Wash your hands
Avoid touching your eyes, nose, and mouth
Stay home when you’re sick
Wear a mask in crowded places
Yes. The flu shot is for pretty much everyone. By getting yours, you’ll help prevent spreading the virus to others around you who may not be able to get the vaccine. Plus, if you do get the flu, the vaccine can reduce the length and severity of your illness.
Certain people are at higher risk of developing severe flu symptoms or complications, like young children, the elderly, women who are pregnant, or those with chronic health conditions like chronic lung disease, asthma, or heart disease. It’s particularly important for them to get a yearly flu vaccine.
The CDC says that September and October are ideal times to get the flu shot. It’s early enough that flu season isn’t in full swing, and you’ll still be protected during the later part of the flu season.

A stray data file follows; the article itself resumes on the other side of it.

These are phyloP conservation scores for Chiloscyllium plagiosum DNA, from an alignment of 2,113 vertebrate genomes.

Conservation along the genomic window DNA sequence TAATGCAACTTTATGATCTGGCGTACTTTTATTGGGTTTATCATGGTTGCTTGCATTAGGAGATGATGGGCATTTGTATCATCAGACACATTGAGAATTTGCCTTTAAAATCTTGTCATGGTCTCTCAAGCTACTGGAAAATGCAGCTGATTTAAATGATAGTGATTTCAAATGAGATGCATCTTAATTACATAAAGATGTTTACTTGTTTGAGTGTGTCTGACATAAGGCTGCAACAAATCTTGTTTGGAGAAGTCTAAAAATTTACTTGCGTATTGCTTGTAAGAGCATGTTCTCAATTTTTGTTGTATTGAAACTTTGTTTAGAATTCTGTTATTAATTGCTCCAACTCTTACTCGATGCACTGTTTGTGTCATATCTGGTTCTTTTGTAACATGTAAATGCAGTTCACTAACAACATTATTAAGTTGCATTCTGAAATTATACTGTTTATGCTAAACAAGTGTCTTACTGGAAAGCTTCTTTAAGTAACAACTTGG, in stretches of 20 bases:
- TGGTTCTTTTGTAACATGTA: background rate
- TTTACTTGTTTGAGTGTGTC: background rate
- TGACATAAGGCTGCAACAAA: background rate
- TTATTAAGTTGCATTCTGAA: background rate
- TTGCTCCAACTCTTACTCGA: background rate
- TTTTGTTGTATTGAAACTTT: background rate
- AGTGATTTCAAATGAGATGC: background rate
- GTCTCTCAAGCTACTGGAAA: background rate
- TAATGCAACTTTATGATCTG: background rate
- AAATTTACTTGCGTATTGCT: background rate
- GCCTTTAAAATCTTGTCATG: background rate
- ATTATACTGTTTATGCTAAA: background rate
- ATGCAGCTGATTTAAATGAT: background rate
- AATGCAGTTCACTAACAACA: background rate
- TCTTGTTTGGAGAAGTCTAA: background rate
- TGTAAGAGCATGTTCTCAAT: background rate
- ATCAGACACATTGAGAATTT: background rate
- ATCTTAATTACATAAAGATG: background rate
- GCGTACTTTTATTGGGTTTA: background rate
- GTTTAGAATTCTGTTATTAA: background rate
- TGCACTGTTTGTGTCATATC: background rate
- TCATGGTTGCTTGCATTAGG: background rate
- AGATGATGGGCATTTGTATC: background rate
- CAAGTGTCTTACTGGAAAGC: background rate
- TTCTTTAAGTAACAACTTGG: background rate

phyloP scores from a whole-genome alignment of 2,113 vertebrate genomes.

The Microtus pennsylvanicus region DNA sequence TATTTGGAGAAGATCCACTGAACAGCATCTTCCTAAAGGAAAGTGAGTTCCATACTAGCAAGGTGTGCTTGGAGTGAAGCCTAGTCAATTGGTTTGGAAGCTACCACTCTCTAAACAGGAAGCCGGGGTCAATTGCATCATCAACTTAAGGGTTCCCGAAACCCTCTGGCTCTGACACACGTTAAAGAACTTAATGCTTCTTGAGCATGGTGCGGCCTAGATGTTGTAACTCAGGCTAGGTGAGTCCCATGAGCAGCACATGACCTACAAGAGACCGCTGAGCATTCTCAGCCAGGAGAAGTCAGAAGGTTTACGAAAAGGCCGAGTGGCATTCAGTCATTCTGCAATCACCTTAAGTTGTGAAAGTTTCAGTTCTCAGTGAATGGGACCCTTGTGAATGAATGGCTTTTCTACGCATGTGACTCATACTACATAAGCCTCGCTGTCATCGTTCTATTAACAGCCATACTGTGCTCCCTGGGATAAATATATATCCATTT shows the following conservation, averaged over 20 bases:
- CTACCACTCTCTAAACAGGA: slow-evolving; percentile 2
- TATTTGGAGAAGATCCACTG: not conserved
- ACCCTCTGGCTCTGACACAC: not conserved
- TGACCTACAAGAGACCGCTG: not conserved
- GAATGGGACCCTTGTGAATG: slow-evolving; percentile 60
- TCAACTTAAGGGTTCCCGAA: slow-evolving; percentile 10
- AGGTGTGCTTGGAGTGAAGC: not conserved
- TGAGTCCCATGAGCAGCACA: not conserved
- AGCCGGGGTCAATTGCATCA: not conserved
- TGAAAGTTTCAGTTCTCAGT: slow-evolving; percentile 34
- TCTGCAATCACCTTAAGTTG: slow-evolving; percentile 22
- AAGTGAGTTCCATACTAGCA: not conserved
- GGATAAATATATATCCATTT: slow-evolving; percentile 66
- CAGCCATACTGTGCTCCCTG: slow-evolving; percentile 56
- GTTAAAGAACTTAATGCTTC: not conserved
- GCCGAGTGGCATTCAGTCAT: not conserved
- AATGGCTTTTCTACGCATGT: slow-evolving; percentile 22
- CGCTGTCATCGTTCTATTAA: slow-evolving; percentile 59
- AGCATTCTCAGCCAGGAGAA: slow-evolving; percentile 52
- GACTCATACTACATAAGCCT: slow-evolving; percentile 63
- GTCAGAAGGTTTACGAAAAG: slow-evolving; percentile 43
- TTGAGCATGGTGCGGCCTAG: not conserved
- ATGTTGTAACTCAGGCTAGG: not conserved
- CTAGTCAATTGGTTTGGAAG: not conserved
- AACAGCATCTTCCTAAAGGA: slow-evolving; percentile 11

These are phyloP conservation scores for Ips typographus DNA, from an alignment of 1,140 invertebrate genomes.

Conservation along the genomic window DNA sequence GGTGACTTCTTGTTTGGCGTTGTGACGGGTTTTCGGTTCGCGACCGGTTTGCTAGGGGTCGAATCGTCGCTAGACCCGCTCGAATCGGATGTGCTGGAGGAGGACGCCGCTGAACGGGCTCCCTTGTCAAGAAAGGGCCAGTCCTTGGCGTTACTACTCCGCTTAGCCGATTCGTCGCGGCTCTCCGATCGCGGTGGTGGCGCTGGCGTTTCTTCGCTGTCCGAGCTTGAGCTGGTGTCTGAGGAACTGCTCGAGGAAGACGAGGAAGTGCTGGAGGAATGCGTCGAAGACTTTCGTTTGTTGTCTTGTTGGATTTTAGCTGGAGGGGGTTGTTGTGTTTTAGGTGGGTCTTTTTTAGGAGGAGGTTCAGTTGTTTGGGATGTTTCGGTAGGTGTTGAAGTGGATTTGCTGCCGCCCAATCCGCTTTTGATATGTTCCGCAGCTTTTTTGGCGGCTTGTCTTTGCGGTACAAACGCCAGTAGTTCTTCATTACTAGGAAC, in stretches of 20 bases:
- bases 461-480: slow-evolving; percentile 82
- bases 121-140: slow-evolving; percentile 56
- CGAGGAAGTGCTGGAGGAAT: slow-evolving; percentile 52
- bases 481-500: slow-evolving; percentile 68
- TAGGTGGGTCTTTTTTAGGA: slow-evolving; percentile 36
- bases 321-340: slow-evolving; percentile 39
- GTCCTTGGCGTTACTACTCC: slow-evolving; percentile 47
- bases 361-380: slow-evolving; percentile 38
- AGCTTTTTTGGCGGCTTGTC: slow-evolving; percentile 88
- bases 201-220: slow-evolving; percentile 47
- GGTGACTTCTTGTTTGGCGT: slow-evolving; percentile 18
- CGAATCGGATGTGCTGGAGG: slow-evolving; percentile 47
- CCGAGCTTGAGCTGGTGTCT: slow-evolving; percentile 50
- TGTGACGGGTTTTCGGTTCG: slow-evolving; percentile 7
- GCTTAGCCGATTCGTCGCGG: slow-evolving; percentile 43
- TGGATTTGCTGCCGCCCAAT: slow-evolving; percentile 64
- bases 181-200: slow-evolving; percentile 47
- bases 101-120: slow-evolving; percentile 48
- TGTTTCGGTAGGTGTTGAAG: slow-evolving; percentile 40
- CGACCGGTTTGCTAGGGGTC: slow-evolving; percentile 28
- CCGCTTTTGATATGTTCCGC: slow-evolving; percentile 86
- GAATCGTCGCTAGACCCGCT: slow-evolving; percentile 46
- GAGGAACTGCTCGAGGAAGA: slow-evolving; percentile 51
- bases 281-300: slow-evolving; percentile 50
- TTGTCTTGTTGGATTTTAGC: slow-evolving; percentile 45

Flu shots are available at local pharmacies, urgent care centers, and clinics on a walk-in basis with no appointment needed. Some employers and community groups host vaccine clinics in the fall. Your AHN PCP also has the flu vaccine, but you’ll need to make an appointment for it ahead of time.
In most cases, the flu shot is free.
If you’re between the ages of 2 and 49 years old, you may be able to get a nasal spray vaccine instead of an injection. Talk to your doctor or pharmacist to see which version is right for you. The CDC website has more information about the nasal spray flu vaccine.
The flu vaccine has safely protected people from the flu for over 50 years. There are different flu shots approved for people of different ages and health levels. Even people with an egg allergy can get a flu shot. But like every treatment, the CDC says that some groups of people shouldn’t get the flu vaccine.